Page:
But Ashkenazi, who would appear to be referring to a group of pre-B’nei Menashe Judaizers from Mizoram who visited Calcutta in search of a Jewish connection (the B’nei Menashe movement itself did not take shape until the mid-1970s), adds that at first Indian Jewry was wary of the B’nei Menashe and doubted their Jewishness, and that in Israel, too, it had little contact with them until the last decade, after they had been making Aliyah for twenty years. “The turning point,” he says, “was in 2010 when the Indian Jewish Heritage Center organized an event for the specific purpose of introducing the B’nei Menashe to the Indian community in Israel. But the B’nei Menashe have also become more interested in contacts with us over the years. The first generation of them in Israel was too involved in adjusting to a new world have room in its life for such a thing. It was the second generation that looked about and became aware that there were other Jews from India in Israel just as we were becoming aware of them.”


Concern about the B’nei Menashe’s Jewish bona fides has long since vanished among Indian Jews, according to Elias Dandekar.

Elias Dandekar.

“After all,” he says, “all of us Jews from India go far back in history. We may look different from one another and from other Jews in Israel, but the same blood flows in our veins.” And there are in addition, says Ilana Shazor, psychological and behavioral traits that other Jews from India have in common with the B’nei Menashe. “Although the differences between Cochin and Maharashtra [the home of most of the Bene Israel] are enormous,” she observes, “there’s a basic Indian spirit in both. There’s the same downplaying of the individual self. The B’nei Menashe have it also. Put two of them in a class of aggressive Israelis at school and you’ll at once see how Indian they are. We Bene Israel and Cochini Jews were like that, too, when we first came to Israel. We’ve lost a lot of it since then, and the B’nei Menashe remind us of how we were.”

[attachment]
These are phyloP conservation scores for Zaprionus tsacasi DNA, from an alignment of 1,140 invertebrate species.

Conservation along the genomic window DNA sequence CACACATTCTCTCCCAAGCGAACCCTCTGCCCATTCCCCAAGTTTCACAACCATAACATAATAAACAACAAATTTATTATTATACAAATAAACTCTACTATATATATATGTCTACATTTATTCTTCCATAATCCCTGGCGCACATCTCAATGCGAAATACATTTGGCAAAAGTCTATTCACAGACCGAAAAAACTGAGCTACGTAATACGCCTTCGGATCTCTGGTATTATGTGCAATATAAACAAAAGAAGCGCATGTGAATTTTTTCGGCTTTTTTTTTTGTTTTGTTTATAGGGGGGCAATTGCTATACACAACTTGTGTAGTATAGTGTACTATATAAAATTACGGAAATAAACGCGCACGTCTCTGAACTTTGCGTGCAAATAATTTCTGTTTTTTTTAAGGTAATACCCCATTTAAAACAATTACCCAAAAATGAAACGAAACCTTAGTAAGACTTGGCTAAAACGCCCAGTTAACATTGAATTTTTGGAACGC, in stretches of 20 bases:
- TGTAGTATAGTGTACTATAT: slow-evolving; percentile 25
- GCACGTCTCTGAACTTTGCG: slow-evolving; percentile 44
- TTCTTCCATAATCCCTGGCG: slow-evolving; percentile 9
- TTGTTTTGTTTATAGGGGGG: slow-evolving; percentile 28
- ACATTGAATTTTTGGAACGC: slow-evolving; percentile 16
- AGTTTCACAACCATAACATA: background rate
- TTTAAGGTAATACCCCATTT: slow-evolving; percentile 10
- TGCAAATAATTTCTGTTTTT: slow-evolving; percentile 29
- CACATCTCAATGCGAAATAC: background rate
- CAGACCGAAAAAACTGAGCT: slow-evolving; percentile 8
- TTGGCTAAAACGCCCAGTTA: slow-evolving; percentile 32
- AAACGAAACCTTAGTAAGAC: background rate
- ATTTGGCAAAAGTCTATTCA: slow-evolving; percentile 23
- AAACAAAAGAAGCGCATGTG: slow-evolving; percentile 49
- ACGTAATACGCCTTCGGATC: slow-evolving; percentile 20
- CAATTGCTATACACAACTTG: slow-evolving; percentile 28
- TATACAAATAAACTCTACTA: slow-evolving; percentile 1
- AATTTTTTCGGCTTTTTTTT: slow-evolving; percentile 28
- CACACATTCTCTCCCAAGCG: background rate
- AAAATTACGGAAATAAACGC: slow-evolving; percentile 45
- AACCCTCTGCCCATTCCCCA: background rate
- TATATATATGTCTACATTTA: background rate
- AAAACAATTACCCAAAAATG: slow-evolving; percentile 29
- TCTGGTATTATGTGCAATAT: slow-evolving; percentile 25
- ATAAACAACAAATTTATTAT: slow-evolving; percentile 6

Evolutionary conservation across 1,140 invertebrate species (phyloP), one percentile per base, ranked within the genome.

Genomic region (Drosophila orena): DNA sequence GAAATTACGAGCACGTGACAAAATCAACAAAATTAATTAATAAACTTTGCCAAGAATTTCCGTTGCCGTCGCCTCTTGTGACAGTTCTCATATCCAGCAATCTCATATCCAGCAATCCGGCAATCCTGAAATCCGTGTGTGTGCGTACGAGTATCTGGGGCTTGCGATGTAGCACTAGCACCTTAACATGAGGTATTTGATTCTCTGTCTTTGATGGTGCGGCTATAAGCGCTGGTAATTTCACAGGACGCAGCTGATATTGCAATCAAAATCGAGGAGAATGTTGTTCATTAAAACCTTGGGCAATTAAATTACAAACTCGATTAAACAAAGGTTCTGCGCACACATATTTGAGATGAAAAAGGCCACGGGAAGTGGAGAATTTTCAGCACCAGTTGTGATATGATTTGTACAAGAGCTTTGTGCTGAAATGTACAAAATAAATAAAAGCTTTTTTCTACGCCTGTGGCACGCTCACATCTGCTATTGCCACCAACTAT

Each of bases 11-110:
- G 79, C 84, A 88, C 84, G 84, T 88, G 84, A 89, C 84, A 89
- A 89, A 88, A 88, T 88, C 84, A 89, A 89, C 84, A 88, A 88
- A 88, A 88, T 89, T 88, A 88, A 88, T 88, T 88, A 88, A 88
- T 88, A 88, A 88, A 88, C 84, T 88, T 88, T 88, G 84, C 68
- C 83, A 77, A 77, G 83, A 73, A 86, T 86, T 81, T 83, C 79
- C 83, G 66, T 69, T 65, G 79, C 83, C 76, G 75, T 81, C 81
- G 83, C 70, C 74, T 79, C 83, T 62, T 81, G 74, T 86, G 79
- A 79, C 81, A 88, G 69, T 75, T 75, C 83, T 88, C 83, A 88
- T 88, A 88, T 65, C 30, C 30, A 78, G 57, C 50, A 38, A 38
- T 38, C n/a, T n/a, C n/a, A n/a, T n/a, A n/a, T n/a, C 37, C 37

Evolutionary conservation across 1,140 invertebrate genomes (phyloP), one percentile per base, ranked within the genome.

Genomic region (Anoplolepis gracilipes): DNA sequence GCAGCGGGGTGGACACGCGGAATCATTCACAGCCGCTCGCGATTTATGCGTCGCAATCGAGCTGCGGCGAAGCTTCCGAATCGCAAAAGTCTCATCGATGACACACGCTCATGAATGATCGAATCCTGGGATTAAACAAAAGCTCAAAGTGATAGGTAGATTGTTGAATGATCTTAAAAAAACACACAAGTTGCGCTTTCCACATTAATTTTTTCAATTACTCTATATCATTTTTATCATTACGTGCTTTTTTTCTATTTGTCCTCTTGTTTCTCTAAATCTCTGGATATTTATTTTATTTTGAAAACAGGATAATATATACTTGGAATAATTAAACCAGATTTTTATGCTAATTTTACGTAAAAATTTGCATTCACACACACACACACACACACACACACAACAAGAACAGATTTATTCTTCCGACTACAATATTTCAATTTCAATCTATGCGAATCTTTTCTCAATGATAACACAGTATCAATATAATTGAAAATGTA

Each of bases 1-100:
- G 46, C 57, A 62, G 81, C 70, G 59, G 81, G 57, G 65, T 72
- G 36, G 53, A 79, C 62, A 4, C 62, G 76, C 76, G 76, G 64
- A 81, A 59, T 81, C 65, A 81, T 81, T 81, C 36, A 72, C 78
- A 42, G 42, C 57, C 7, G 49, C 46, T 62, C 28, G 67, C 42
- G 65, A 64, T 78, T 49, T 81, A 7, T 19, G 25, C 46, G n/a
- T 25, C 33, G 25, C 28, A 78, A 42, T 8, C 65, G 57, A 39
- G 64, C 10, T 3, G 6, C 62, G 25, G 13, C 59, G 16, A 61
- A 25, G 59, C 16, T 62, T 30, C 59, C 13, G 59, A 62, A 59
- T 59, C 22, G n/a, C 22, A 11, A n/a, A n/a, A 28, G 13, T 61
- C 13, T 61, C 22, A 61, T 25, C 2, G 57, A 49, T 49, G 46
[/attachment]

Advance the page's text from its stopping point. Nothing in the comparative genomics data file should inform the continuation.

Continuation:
As a fellow Indian Jew, Ilana says, she feels a special responsibility to the B’nei Menashe and a desire to help them in their adjustment to Israel.

Ilana Shazor.

“It’s embarrassing to see them being treated in the same way as immigrants like my parents were back in the 1950s,” she says. “All the red tape and uncaring bureaucracy are still there. I think of it as my duty to help them in their absorption process.” Elias Dandekar, who took part two months ago in a B’nei Menashe demonstration in front of the Ministry of Immigration’s offices in Tel Aviv, says of it, “We’re all from India and we have to march together.”




This was also the sentiment of yet another Malida guest, Avner Isaacs of Rosh ha-Ayin, who was two years old when his Bene Israel family immigrated to Israel from Mumbai. “For me, they’re not only Jews in every sense of the word,” he said, “they’re also my brothers and sisters as Indians. I think that all Indian Jewish organizations in Israel need to help them find solutions for their problems. I feel personally committed to this.”


So does Ilana Shazor, who also took part in the Tel Aviv demonstration. “When I heard that the B’nei Menashe were having problems with a private organization [Shavei Israel] into whose hands they had fallen,” she relates “I decided to give them my support. That’s why I saw to it that one of their young people was invited to speak at this year’s Malida celebration. It was important for Ronia to be heard. She explained things in the best possible way.”